Floral Bonnet Walkthrough
Seminar Slides Lab materials Youtube Video
We will be doing a walkthrough of the Floral Bonnet; a bonnet for the raspberry-pi zero which was hastily created in time for LCA to have sensors, LEDs, and buttons to play with in this series of seminars.
We will be using the Raspberry-pi Zero WH.
We will be doing our hands-on labs with the Raspberry Pi Zero WH; please bring one if you have one. However for E-ALE LCA 2019 you will have to purchase a Floral Bonnet to participate in the lab portion of the seminars so that you have access to the appropriate sensors and devices to write the drivers.
the Floral Bonnet will be the sensor package we will be using.
You can buy a FLoral Bonnet before hand for $25 USD (which you can pick up in Christchurch), or you can purchase them on the day at the conference for a price of $40 NZD.
The Floral Bonnet has the following capabilities:
- CP2102 Serial over USB console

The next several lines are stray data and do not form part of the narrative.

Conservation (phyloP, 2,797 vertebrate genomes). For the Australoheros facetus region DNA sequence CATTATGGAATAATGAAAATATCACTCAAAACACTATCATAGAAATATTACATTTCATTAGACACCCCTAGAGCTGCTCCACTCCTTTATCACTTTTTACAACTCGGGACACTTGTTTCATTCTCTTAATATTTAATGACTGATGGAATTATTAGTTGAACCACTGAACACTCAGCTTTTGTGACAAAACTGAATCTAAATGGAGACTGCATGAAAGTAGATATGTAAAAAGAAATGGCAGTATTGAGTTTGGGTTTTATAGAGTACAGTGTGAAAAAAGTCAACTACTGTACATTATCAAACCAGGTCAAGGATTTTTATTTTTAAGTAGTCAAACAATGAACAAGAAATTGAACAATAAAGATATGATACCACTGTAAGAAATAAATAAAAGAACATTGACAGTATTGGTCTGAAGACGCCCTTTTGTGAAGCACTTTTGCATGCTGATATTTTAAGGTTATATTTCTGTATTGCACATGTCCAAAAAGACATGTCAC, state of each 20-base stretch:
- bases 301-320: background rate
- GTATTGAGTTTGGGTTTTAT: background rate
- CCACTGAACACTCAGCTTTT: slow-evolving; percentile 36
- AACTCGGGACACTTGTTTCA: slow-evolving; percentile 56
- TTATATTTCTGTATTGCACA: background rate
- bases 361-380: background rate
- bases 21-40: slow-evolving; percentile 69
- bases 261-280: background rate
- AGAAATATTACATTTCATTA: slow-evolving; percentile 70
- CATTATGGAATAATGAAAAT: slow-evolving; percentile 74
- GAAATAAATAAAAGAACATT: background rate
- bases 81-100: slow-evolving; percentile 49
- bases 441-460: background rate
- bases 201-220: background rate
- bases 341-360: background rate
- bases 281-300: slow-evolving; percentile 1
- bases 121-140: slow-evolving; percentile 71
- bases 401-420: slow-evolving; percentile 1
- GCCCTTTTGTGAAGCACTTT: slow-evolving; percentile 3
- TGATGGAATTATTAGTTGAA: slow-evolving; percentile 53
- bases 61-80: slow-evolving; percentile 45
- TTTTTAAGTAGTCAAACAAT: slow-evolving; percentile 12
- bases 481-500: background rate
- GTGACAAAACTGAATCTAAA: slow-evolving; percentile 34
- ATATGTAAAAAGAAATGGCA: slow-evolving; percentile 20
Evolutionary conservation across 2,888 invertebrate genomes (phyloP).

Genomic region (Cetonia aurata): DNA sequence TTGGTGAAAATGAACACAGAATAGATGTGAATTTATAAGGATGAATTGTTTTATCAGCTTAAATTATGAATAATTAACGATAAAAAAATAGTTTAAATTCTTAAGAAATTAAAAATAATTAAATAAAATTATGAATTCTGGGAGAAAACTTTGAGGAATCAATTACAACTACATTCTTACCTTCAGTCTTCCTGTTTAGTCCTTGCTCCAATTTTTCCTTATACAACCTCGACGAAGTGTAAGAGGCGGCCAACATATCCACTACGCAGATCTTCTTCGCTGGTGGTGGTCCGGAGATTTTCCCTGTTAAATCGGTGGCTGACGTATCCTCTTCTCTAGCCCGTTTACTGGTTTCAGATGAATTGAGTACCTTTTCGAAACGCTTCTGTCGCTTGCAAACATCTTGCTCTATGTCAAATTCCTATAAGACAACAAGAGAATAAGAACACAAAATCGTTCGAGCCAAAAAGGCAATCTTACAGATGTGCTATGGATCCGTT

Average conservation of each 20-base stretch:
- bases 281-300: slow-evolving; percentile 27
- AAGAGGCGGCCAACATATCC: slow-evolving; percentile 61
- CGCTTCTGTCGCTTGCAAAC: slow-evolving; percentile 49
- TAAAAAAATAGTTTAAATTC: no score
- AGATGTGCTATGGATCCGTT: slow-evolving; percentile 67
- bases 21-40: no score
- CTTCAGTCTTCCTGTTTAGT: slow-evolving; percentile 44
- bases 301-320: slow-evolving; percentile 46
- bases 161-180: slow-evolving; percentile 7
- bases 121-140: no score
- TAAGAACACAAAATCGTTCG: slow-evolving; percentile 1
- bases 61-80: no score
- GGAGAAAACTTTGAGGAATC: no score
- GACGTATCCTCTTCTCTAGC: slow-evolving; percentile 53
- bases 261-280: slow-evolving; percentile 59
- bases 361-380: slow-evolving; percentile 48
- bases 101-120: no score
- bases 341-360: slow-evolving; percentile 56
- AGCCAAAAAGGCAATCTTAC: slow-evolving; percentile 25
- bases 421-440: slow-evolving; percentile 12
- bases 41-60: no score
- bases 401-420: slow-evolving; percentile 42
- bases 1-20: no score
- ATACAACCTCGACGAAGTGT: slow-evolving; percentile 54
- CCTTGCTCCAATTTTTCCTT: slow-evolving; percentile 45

- SPI SSD1306 128x64 OLED screen
- I2C BME208 Pressure Temperature Sensor
- I2C TSL2561 Light Sensor
- GPIO Push button
- GPIO/PWM connected tricolor LED
Linux Foundation Instructor, Converse in Code Inc.
Behan Webster is a Computer Engineer who has spent more than two decades in diverse tech industries such as telecom, datacom, optical, wireless, automotive, medical, defence, and the game industry writing code for a range of hardware from the very small to the very large. Throughout his career, his work has always involved Linux most often in the areas of kernel level programming, drivers, embedded software, board bring-ups, software architecture, and build systems. He has been involved in a number of Open Source projects including being an early contributor to Debian Linux. Currently, Behan is the lead consultant and founder of Converse in Code Inc, an embedded Linux engineer and former project lead working on the LLVMLinux project as well as being a Trainer for the Linux Foundation. He has previously spoken at various Linux Conferences. He is under the delusion he can fix most things with a "tiny little script".